This article looks at a more technical way to determine how to assign scores in score voting by voting tactically. This approach can be extrapolated to approval voting as well.
Analysis suggests that best score voting strategy is to give a max score to all candidates you like better than the expected value of your favored frontrunner, and min-score the others. With approval voting, that just means to vote for the candidates you like better than the expected value of the favored frontrunner.
Say your sincere normalized preferences for the candidates in the 2008 Democratic presidential primary were:
Then you would assign probabilities to the winners (based on then-current polling and primary results) like:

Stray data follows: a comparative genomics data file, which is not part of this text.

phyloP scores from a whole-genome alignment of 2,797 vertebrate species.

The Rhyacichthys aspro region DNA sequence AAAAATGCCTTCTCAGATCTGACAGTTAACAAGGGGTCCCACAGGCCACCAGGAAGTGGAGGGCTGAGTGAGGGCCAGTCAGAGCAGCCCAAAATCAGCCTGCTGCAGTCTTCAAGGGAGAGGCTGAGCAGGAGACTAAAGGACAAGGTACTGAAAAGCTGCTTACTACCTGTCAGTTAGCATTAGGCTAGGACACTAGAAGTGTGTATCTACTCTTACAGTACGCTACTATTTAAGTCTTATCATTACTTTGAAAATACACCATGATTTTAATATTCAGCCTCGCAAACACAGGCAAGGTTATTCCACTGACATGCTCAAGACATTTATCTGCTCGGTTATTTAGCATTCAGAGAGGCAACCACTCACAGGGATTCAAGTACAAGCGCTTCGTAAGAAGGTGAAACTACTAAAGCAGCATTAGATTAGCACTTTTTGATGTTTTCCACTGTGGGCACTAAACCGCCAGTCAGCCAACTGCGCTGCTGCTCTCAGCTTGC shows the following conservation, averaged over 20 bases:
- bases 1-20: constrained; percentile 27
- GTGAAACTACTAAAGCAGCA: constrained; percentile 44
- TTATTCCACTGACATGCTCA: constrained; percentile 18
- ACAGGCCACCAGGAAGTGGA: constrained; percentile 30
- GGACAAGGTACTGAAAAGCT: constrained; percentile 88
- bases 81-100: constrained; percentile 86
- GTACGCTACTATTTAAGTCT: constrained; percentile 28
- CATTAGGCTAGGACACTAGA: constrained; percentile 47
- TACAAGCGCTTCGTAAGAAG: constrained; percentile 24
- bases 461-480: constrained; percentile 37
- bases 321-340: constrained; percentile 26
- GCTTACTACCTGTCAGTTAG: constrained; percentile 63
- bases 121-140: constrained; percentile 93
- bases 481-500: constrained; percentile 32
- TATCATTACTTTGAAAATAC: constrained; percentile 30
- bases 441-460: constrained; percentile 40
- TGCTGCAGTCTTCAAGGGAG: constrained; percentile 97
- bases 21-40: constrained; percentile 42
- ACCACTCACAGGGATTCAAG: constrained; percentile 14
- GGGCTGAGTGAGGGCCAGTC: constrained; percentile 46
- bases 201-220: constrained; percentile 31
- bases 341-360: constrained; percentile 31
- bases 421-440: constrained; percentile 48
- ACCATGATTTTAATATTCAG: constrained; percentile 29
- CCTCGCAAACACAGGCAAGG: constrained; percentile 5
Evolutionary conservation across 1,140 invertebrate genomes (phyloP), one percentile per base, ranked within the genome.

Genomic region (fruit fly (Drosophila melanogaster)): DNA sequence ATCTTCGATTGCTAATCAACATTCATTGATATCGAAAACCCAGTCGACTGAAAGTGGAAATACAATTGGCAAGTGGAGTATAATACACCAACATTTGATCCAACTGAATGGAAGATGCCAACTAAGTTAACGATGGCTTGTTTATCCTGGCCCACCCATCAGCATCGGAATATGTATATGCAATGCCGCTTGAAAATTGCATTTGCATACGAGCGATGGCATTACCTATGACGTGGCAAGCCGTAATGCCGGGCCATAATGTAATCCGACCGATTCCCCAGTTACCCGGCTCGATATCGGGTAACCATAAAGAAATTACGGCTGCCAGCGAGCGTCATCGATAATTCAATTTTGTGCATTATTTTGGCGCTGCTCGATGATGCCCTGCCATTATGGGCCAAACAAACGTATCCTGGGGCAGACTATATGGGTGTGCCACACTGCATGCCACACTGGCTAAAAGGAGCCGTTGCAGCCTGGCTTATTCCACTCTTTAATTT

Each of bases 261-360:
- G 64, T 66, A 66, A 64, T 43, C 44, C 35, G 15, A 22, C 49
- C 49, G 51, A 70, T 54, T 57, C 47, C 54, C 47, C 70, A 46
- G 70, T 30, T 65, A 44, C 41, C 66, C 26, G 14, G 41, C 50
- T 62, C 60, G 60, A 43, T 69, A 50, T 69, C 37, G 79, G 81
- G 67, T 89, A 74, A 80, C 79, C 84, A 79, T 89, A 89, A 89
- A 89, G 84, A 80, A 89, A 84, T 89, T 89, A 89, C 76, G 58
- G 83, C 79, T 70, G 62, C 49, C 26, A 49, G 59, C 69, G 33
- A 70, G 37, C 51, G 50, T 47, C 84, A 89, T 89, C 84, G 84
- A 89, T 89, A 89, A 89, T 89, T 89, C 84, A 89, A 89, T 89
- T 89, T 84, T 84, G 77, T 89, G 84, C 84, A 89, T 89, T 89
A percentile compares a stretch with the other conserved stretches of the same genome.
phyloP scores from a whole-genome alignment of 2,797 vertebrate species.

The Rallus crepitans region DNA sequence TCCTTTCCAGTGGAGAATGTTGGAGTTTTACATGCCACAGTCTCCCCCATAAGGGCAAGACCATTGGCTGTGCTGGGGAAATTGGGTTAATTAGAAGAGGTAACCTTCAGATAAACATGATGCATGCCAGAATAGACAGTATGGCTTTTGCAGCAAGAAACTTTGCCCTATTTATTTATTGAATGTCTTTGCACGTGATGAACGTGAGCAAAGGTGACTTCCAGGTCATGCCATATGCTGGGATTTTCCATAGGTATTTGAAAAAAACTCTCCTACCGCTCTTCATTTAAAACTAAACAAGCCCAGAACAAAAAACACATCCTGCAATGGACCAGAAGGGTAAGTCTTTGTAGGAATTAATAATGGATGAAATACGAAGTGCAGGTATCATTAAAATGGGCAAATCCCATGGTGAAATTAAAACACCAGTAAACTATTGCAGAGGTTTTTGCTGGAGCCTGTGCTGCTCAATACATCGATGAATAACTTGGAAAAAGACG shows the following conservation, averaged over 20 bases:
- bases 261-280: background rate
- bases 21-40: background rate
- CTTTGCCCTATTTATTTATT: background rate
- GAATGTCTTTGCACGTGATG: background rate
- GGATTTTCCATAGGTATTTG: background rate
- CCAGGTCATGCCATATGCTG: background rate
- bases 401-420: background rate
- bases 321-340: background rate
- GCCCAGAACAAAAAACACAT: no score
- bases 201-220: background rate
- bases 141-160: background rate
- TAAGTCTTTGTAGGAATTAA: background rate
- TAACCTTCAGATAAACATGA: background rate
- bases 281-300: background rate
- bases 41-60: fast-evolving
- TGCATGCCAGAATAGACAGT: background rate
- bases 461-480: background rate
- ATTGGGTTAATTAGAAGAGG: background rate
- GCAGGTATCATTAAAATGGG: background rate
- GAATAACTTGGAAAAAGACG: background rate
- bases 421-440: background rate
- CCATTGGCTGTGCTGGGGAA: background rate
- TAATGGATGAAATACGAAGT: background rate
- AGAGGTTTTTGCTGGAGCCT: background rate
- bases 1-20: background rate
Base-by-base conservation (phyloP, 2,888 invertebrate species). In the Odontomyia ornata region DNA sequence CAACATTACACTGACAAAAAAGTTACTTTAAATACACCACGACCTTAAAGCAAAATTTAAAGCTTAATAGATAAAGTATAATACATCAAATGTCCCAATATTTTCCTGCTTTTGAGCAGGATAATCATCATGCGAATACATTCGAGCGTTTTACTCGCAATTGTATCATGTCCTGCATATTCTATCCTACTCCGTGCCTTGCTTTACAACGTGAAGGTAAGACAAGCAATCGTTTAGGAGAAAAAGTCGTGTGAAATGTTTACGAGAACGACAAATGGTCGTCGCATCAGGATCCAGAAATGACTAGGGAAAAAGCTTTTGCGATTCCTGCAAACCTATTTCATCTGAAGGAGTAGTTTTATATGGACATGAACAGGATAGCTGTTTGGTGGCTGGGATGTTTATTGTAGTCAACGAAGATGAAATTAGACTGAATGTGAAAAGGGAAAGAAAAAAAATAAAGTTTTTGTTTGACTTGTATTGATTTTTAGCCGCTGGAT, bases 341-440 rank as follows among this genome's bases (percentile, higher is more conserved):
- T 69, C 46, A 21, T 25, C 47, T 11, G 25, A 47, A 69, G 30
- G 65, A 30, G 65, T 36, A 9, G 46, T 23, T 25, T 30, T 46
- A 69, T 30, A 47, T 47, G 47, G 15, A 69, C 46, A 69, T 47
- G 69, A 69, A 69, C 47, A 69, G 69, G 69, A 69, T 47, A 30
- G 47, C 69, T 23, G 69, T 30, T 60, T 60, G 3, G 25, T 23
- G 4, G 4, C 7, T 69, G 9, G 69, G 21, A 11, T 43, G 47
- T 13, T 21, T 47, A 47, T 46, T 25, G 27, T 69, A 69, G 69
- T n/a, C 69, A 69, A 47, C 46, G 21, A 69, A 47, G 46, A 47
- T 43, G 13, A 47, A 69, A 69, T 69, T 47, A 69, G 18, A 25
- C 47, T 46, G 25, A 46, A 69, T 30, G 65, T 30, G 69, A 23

The rest effectively 0%
If you wanted to be really unbiased, you could even look at the trading prices on web sites where people play the “candidate stock market” (i.e. gamble). But going with this rough estimate, you calculate my expected value from the winner to be:
(0.45 × 8) + (0.43 × 3) + (0.12 × 1) = 5.01
So if you were maximally strategic, you would want to vote for every candidate you like more than 5.01, as follows:
Dodd, Gravel, Obama, Richardson
With score voting, you would give these candidates a maximum score, and all the others a minimum score.